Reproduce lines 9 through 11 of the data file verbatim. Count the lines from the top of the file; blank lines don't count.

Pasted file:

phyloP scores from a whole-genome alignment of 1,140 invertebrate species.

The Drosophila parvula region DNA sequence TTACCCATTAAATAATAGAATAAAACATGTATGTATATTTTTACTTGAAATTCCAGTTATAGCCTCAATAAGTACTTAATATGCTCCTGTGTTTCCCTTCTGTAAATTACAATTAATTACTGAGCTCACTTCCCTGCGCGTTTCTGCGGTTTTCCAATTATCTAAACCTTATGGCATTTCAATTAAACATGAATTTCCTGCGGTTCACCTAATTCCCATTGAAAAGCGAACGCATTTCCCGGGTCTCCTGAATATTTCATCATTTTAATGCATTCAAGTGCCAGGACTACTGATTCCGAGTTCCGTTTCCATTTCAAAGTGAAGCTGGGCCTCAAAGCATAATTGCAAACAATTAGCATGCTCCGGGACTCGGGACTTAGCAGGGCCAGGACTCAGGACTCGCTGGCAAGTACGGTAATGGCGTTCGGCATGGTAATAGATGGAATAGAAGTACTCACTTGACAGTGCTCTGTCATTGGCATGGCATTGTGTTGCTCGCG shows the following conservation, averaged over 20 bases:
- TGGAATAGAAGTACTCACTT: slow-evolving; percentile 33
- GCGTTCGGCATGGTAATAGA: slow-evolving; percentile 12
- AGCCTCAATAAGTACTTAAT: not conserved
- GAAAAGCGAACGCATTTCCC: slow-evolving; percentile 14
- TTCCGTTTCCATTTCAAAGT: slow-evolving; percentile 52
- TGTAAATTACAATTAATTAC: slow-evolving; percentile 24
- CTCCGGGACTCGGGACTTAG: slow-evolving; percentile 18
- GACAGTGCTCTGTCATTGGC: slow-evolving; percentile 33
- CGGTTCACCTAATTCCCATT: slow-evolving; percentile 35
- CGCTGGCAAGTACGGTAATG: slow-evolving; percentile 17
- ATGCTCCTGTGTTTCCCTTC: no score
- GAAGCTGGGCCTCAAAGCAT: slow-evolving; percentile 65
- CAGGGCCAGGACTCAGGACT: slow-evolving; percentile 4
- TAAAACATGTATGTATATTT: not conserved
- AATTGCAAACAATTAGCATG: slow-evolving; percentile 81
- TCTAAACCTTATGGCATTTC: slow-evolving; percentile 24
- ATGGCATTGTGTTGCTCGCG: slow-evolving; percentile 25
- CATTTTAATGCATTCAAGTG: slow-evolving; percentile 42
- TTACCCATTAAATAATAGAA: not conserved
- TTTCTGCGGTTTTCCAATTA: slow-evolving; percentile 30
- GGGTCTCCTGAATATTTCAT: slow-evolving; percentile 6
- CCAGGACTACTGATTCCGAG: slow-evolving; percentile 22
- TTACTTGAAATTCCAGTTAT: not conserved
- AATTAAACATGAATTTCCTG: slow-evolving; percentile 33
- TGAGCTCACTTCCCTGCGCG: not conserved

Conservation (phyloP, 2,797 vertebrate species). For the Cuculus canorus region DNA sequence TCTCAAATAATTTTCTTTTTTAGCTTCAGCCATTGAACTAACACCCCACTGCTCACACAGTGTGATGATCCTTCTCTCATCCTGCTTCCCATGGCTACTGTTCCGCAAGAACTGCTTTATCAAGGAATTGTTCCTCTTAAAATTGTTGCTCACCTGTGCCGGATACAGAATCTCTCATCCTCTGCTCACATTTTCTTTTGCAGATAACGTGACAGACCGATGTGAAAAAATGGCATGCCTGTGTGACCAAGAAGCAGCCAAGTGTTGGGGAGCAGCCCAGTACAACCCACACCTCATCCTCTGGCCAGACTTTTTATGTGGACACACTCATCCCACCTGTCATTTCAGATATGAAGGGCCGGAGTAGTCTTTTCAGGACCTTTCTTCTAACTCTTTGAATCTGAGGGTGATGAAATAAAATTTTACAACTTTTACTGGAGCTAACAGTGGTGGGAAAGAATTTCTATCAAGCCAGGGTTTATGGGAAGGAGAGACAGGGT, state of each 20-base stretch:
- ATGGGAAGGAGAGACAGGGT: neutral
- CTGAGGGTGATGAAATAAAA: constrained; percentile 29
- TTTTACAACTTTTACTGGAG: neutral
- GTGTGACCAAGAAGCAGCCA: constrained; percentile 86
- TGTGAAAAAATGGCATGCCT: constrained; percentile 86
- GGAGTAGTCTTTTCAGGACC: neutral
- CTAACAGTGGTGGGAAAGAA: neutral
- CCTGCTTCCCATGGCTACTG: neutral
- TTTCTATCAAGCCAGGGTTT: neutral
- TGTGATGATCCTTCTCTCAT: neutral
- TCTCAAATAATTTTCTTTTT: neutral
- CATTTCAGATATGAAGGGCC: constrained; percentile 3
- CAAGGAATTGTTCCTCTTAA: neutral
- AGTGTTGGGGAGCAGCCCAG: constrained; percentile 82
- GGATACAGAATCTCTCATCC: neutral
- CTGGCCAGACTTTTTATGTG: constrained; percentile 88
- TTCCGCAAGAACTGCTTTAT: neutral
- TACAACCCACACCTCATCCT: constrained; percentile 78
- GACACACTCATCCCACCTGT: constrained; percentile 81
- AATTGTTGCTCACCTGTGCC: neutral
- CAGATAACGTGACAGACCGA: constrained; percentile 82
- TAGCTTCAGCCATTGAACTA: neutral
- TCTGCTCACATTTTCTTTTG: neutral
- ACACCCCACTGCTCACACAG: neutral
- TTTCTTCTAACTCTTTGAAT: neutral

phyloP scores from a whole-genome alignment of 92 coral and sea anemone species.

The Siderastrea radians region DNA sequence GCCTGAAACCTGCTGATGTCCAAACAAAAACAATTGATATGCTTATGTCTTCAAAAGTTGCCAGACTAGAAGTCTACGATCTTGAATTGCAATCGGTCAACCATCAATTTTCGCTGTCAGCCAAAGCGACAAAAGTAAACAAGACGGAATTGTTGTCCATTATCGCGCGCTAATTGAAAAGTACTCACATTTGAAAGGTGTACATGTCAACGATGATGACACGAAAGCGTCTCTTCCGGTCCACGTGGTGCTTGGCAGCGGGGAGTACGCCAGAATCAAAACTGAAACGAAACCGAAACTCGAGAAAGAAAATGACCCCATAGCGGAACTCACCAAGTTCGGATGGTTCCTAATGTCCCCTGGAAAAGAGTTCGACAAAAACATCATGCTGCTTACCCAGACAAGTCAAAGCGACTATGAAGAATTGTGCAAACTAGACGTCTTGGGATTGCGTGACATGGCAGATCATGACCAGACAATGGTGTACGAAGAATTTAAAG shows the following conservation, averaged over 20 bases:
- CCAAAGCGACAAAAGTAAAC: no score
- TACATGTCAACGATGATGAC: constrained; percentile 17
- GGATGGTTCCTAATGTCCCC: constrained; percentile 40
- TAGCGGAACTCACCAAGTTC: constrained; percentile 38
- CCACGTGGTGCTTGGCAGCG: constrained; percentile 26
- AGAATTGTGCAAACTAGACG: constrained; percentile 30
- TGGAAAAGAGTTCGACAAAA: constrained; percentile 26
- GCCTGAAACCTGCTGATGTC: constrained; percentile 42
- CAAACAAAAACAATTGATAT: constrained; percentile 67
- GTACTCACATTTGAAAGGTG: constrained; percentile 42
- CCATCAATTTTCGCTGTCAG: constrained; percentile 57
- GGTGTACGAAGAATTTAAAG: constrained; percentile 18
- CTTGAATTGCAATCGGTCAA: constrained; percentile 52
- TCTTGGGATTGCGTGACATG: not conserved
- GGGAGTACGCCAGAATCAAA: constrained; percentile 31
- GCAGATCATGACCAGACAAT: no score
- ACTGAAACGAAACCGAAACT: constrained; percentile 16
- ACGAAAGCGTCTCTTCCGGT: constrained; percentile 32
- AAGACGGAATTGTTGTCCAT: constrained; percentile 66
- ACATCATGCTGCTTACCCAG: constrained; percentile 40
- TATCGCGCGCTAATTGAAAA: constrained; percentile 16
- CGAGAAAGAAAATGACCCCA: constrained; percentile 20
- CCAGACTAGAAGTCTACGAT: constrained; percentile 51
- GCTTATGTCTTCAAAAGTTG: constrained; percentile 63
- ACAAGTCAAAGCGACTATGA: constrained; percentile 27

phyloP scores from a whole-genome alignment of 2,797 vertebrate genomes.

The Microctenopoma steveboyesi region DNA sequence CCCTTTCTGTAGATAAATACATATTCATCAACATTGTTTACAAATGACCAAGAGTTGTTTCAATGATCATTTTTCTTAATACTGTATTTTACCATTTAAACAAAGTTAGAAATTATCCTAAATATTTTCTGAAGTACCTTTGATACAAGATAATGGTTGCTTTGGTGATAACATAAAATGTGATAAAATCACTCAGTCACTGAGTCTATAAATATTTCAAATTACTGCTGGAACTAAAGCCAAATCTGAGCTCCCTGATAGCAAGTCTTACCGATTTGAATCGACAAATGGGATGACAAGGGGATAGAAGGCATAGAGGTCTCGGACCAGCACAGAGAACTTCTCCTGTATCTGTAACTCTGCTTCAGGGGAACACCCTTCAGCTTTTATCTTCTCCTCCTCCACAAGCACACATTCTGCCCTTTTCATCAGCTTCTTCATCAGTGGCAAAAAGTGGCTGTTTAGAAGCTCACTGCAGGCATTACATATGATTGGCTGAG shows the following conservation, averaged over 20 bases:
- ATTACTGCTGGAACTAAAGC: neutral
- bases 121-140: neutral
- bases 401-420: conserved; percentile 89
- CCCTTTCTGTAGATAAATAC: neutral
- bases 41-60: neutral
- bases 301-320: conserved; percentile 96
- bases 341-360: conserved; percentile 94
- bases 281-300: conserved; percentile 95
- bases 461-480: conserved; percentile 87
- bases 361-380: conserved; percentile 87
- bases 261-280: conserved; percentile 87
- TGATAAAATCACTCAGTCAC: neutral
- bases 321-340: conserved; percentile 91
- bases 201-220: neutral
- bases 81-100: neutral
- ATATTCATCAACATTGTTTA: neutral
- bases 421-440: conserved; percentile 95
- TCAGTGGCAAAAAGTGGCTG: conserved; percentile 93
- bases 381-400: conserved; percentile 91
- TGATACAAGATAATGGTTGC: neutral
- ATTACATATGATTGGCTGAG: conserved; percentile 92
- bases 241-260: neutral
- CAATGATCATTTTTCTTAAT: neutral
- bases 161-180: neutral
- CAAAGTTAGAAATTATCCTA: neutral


- CTCCGGGACTCGGGACTTAG: slow-evolving; percentile 18
- GACAGTGCTCTGTCATTGGC: slow-evolving; percentile 33
- CGGTTCACCTAATTCCCATT: slow-evolving; percentile 35